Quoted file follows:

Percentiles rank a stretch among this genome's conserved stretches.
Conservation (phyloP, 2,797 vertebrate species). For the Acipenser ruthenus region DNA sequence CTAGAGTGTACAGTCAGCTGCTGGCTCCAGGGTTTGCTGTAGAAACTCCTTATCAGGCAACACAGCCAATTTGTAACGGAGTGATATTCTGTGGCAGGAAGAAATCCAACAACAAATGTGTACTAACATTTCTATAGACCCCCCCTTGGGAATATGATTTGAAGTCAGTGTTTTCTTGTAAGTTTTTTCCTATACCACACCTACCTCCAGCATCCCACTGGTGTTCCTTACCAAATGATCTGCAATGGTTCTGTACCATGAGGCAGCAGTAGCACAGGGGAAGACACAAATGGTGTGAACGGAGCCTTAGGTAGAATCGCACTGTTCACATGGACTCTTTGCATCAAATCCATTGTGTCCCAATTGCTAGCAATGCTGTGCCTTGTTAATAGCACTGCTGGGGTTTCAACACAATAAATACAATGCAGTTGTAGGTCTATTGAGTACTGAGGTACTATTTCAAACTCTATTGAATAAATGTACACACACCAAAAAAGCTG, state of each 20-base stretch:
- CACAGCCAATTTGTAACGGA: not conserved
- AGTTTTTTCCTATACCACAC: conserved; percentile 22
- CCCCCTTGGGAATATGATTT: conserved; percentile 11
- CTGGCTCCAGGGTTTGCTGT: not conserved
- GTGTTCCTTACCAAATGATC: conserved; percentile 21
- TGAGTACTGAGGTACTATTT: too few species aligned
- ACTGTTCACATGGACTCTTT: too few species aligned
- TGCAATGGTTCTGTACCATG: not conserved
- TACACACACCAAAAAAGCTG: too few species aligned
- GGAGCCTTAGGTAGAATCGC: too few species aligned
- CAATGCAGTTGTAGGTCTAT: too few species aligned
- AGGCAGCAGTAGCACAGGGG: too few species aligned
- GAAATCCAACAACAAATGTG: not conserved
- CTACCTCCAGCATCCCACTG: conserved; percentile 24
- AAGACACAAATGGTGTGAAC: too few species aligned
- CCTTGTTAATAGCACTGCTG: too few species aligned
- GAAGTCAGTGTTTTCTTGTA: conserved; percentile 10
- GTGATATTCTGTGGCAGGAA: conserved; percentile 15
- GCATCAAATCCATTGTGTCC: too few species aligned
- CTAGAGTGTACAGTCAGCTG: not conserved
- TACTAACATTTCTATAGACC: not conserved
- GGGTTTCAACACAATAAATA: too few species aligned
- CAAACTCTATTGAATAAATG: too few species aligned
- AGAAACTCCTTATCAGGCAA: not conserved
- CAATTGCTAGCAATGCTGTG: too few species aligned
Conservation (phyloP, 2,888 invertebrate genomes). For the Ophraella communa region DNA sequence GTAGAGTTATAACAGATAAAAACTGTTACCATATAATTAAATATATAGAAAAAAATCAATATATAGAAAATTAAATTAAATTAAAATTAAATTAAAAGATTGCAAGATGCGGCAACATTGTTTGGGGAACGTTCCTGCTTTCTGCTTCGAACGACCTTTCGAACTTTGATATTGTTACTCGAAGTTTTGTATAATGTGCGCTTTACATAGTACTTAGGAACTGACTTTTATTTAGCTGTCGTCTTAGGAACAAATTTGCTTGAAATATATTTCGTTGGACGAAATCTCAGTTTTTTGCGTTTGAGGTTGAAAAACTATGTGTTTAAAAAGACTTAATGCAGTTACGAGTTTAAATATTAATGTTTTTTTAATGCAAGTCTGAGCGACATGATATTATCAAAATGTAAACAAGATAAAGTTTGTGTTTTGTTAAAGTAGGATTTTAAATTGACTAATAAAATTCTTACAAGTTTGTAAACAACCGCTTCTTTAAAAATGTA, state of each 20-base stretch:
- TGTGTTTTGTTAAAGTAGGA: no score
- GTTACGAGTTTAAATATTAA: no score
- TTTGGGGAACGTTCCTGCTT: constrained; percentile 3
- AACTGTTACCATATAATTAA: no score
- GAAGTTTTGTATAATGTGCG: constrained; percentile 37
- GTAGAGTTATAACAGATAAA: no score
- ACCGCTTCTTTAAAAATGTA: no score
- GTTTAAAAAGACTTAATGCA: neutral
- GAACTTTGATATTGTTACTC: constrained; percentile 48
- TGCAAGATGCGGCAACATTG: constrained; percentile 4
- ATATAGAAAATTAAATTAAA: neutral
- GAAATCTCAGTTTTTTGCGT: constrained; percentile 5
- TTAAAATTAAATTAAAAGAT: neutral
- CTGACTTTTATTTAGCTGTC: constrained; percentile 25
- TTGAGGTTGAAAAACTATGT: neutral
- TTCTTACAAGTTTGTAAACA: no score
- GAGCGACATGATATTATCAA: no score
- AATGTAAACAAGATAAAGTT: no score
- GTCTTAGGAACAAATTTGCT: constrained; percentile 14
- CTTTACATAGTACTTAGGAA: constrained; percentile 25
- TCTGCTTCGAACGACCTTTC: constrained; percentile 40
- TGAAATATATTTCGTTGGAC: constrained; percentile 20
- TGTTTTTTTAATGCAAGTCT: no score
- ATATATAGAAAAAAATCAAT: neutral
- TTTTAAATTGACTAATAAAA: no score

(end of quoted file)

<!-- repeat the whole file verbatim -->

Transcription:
Percentiles rank a stretch among this genome's conserved stretches.
Conservation (phyloP, 2,797 vertebrate species). For the Acipenser ruthenus region DNA sequence CTAGAGTGTACAGTCAGCTGCTGGCTCCAGGGTTTGCTGTAGAAACTCCTTATCAGGCAACACAGCCAATTTGTAACGGAGTGATATTCTGTGGCAGGAAGAAATCCAACAACAAATGTGTACTAACATTTCTATAGACCCCCCCTTGGGAATATGATTTGAAGTCAGTGTTTTCTTGTAAGTTTTTTCCTATACCACACCTACCTCCAGCATCCCACTGGTGTTCCTTACCAAATGATCTGCAATGGTTCTGTACCATGAGGCAGCAGTAGCACAGGGGAAGACACAAATGGTGTGAACGGAGCCTTAGGTAGAATCGCACTGTTCACATGGACTCTTTGCATCAAATCCATTGTGTCCCAATTGCTAGCAATGCTGTGCCTTGTTAATAGCACTGCTGGGGTTTCAACACAATAAATACAATGCAGTTGTAGGTCTATTGAGTACTGAGGTACTATTTCAAACTCTATTGAATAAATGTACACACACCAAAAAAGCTG, state of each 20-base stretch:
- CACAGCCAATTTGTAACGGA: not conserved
- AGTTTTTTCCTATACCACAC: conserved; percentile 22
- CCCCCTTGGGAATATGATTT: conserved; percentile 11
- CTGGCTCCAGGGTTTGCTGT: not conserved
- GTGTTCCTTACCAAATGATC: conserved; percentile 21
- TGAGTACTGAGGTACTATTT: too few species aligned
- ACTGTTCACATGGACTCTTT: too few species aligned
- TGCAATGGTTCTGTACCATG: not conserved
- TACACACACCAAAAAAGCTG: too few species aligned
- GGAGCCTTAGGTAGAATCGC: too few species aligned
- CAATGCAGTTGTAGGTCTAT: too few species aligned
- AGGCAGCAGTAGCACAGGGG: too few species aligned
- GAAATCCAACAACAAATGTG: not conserved
- CTACCTCCAGCATCCCACTG: conserved; percentile 24
- AAGACACAAATGGTGTGAAC: too few species aligned
- CCTTGTTAATAGCACTGCTG: too few species aligned
- GAAGTCAGTGTTTTCTTGTA: conserved; percentile 10
- GTGATATTCTGTGGCAGGAA: conserved; percentile 15
- GCATCAAATCCATTGTGTCC: too few species aligned
- CTAGAGTGTACAGTCAGCTG: not conserved
- TACTAACATTTCTATAGACC: not conserved
- GGGTTTCAACACAATAAATA: too few species aligned
- CAAACTCTATTGAATAAATG: too few species aligned
- AGAAACTCCTTATCAGGCAA: not conserved
- CAATTGCTAGCAATGCTGTG: too few species aligned
Conservation (phyloP, 2,888 invertebrate genomes). For the Ophraella communa region DNA sequence GTAGAGTTATAACAGATAAAAACTGTTACCATATAATTAAATATATAGAAAAAAATCAATATATAGAAAATTAAATTAAATTAAAATTAAATTAAAAGATTGCAAGATGCGGCAACATTGTTTGGGGAACGTTCCTGCTTTCTGCTTCGAACGACCTTTCGAACTTTGATATTGTTACTCGAAGTTTTGTATAATGTGCGCTTTACATAGTACTTAGGAACTGACTTTTATTTAGCTGTCGTCTTAGGAACAAATTTGCTTGAAATATATTTCGTTGGACGAAATCTCAGTTTTTTGCGTTTGAGGTTGAAAAACTATGTGTTTAAAAAGACTTAATGCAGTTACGAGTTTAAATATTAATGTTTTTTTAATGCAAGTCTGAGCGACATGATATTATCAAAATGTAAACAAGATAAAGTTTGTGTTTTGTTAAAGTAGGATTTTAAATTGACTAATAAAATTCTTACAAGTTTGTAAACAACCGCTTCTTTAAAAATGTA, state of each 20-base stretch:
- TGTGTTTTGTTAAAGTAGGA: no score
- GTTACGAGTTTAAATATTAA: no score
- TTTGGGGAACGTTCCTGCTT: constrained; percentile 3
- AACTGTTACCATATAATTAA: no score
- GAAGTTTTGTATAATGTGCG: constrained; percentile 37
- GTAGAGTTATAACAGATAAA: no score
- ACCGCTTCTTTAAAAATGTA: no score
- GTTTAAAAAGACTTAATGCA: neutral
- GAACTTTGATATTGTTACTC: constrained; percentile 48
- TGCAAGATGCGGCAACATTG: constrained; percentile 4
- ATATAGAAAATTAAATTAAA: neutral
- GAAATCTCAGTTTTTTGCGT: constrained; percentile 5
- TTAAAATTAAATTAAAAGAT: neutral
- CTGACTTTTATTTAGCTGTC: constrained; percentile 25
- TTGAGGTTGAAAAACTATGT: neutral
- TTCTTACAAGTTTGTAAACA: no score
- GAGCGACATGATATTATCAA: no score
- AATGTAAACAAGATAAAGTT: no score
- GTCTTAGGAACAAATTTGCT: constrained; percentile 14
- CTTTACATAGTACTTAGGAA: constrained; percentile 25
- TCTGCTTCGAACGACCTTTC: constrained; percentile 40
- TGAAATATATTTCGTTGGAC: constrained; percentile 20
- TGTTTTTTTAATGCAAGTCT: no score
- ATATATAGAAAAAAATCAAT: neutral
- TTTTAAATTGACTAATAAAA: no score